December 15, 2013

The helmet monster has arisen! I have been stirred up to do some more hard core helmet research.

Today the question is whether the whole helmet/yellow vest cult is scaring people away from cycling. I’d say YES.

As I have said a million times, cycling isn’t really that dangerous, all things considered.

I have read a recent paper that confirms this.

“…44,000 bicyclists were injured in 2006; 773 of these injuries resulted in death, accounting for 2% of all traffic fatalities that year. Head trauma is a particular problem with bicycling injuries; in 2004, for example, 10,769 bicyclists were hospitalized for head injuries.”

This seems like a lot, but our country as over 300 million people so this is a minor risk compared to other injuries.

It seems larger when we compare the injury rate to motoring which has a lower rate of fatalities because there are so few people cycling. On the other hand, the sheer numbers of motoring deaths far out weights that of cycling.

However, if you think of cycling as a sport as well as transportation, the picture looks rosier.

“High school athletes account for an estimated 2 million injuries and 500,000 doctor visits and 30,000 hospitalizations each year.” [http://www.stopsportsinjuries.org/media/statistics.aspx]

What super-popular sport would you not expect to have a few injuries a year?

“Injuries associated with participation in sports and recreational activities account for 21 percent of all traumatic brain injuries among children in the United States.”

Thus, there are a variety of ways to get head injuries. Yet our authors state: “This lack of helmet use [in cycling] is of great concern for health educators and practitioners.”

Knowing the relative risks, this has me scratching my head because I know that this is NOT true.

For example, the CDC which doesn’t even list bicycle injuries on its severe traumatic brain injury page (TBI): http://www.cdc.gov/TraumaticBrainInjury/severe.html

On a separate page, the CDC did note this: “…7% of brain injuries are bicycle-related.” [http://wonder.cdc.gov/wonder/prevguid/m0036941/m0036941.asp]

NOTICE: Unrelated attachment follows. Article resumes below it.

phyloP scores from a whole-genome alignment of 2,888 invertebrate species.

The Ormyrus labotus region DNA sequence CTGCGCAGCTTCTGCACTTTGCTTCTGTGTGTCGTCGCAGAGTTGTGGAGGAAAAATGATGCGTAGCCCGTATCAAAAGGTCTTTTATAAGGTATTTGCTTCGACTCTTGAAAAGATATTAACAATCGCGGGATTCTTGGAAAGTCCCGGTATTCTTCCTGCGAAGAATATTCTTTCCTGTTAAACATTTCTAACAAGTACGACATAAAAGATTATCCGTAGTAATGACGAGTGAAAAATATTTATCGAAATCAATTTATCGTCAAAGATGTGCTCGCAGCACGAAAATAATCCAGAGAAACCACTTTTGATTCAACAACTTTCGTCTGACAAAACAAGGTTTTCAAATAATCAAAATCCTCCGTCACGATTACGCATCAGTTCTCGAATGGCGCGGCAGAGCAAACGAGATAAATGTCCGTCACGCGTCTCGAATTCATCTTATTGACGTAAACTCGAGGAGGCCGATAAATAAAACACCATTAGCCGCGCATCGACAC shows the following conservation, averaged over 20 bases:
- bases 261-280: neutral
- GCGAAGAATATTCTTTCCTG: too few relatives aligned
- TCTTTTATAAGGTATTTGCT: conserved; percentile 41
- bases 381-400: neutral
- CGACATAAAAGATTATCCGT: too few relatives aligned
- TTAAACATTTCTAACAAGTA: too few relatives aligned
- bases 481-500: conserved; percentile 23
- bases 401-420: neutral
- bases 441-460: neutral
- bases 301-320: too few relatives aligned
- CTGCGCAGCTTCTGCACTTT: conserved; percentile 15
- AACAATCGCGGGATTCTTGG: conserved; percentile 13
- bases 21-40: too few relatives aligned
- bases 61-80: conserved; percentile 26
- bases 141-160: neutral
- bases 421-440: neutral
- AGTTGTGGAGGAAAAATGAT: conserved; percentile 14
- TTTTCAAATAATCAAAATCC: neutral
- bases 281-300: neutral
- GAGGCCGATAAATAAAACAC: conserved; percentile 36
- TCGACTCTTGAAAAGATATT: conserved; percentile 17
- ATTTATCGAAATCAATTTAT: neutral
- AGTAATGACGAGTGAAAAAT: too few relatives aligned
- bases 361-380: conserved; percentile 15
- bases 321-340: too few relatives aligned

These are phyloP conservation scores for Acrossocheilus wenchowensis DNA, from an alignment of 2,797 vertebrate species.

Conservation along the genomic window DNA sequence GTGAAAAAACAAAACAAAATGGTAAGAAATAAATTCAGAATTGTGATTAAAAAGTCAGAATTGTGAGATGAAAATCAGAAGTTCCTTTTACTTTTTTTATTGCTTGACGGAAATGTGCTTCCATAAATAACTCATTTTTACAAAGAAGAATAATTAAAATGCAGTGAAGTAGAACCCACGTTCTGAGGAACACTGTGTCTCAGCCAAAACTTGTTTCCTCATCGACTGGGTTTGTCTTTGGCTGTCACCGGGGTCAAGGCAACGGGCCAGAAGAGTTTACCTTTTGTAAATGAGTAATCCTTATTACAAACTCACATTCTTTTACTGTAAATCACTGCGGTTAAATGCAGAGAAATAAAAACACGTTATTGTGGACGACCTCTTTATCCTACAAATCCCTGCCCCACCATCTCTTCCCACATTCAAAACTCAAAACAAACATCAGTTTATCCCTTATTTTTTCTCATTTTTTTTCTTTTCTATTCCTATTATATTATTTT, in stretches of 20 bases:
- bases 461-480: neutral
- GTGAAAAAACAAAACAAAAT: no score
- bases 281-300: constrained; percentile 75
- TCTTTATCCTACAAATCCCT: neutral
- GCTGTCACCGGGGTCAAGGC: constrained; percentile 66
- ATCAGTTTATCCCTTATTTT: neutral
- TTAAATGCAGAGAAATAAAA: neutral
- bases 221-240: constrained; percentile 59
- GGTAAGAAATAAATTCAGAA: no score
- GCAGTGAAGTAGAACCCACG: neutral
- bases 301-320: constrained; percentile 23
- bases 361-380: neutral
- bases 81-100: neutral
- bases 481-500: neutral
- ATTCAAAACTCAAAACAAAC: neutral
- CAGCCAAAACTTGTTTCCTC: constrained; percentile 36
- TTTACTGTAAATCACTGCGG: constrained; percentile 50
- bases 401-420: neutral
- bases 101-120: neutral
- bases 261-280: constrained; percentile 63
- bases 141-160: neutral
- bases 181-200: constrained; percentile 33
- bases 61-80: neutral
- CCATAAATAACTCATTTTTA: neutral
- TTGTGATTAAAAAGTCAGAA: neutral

And yet, the paper posted above once again takes on the mystery of why more people don’t wear helmets while riding their bicycle as if all of us are complete idiots who have missed something obvious.

Yet despite not caring to list the link between cycling and high incidence of TBI:

“The Centers for Disease Control and Prevention (CDC) note several barriers to helmet use, including cost, comfort, lack of knowledge regarding helmet efficacy, and negative peer pressure.”

“In contrast, positive correlates of undergraduates’ helmet use include past personal injury or hospitalization due to a bicycling accident, long distance bike travels, helmet ownership, being Caucasian, a history of a cycling-related injury to a close friend, perceived vulnerability to injury, perceived ability of helmets to prevent head injury, and having peers who routinely wear bicycle helmets.”

All of these sound like perfectly good reasons to wear a helmet.

For me the reason to wear a helmet: being pretty sure I’m going to get hit in the head that day and knowing that the helmet will protect me from whatever I hit my head on. In general, none of thes are true.

“Therefore, helmet-wearing practices likely reflect a person’s internal beliefs more so than external forces, such as laws. Rosenstock’s Heath Belief Model (HBM) provides a useful framework for conceptualizing personal attitudes that predict preventative health behaviors.”

“An individual’s readiness to act is a function of his/her perceptions of his/her own vulnerability to the health threat (eg, the chances of being injured while bicycling) and the severity of consequences (eg, the extent to which a bicycle-related injury would impair one’s physical, social, and occupational functioning).”

I found this to interesting. I do feel vulnerable while riding without a helmet. I feel much more protected while riding with a helmet aka safety compensation. Thus, I don’t wear a helmet as I know, intellectually, that a helmet offers little protection from real threats.

“The preferred path of action includes the perceived benefits and barriers factors,
and beliefs about benefits gained must outweigh the cost or barriers to action.”

I feel that this is true for me, but with helmets we rarely hear, my supposedly unbiased researchers, the downsides.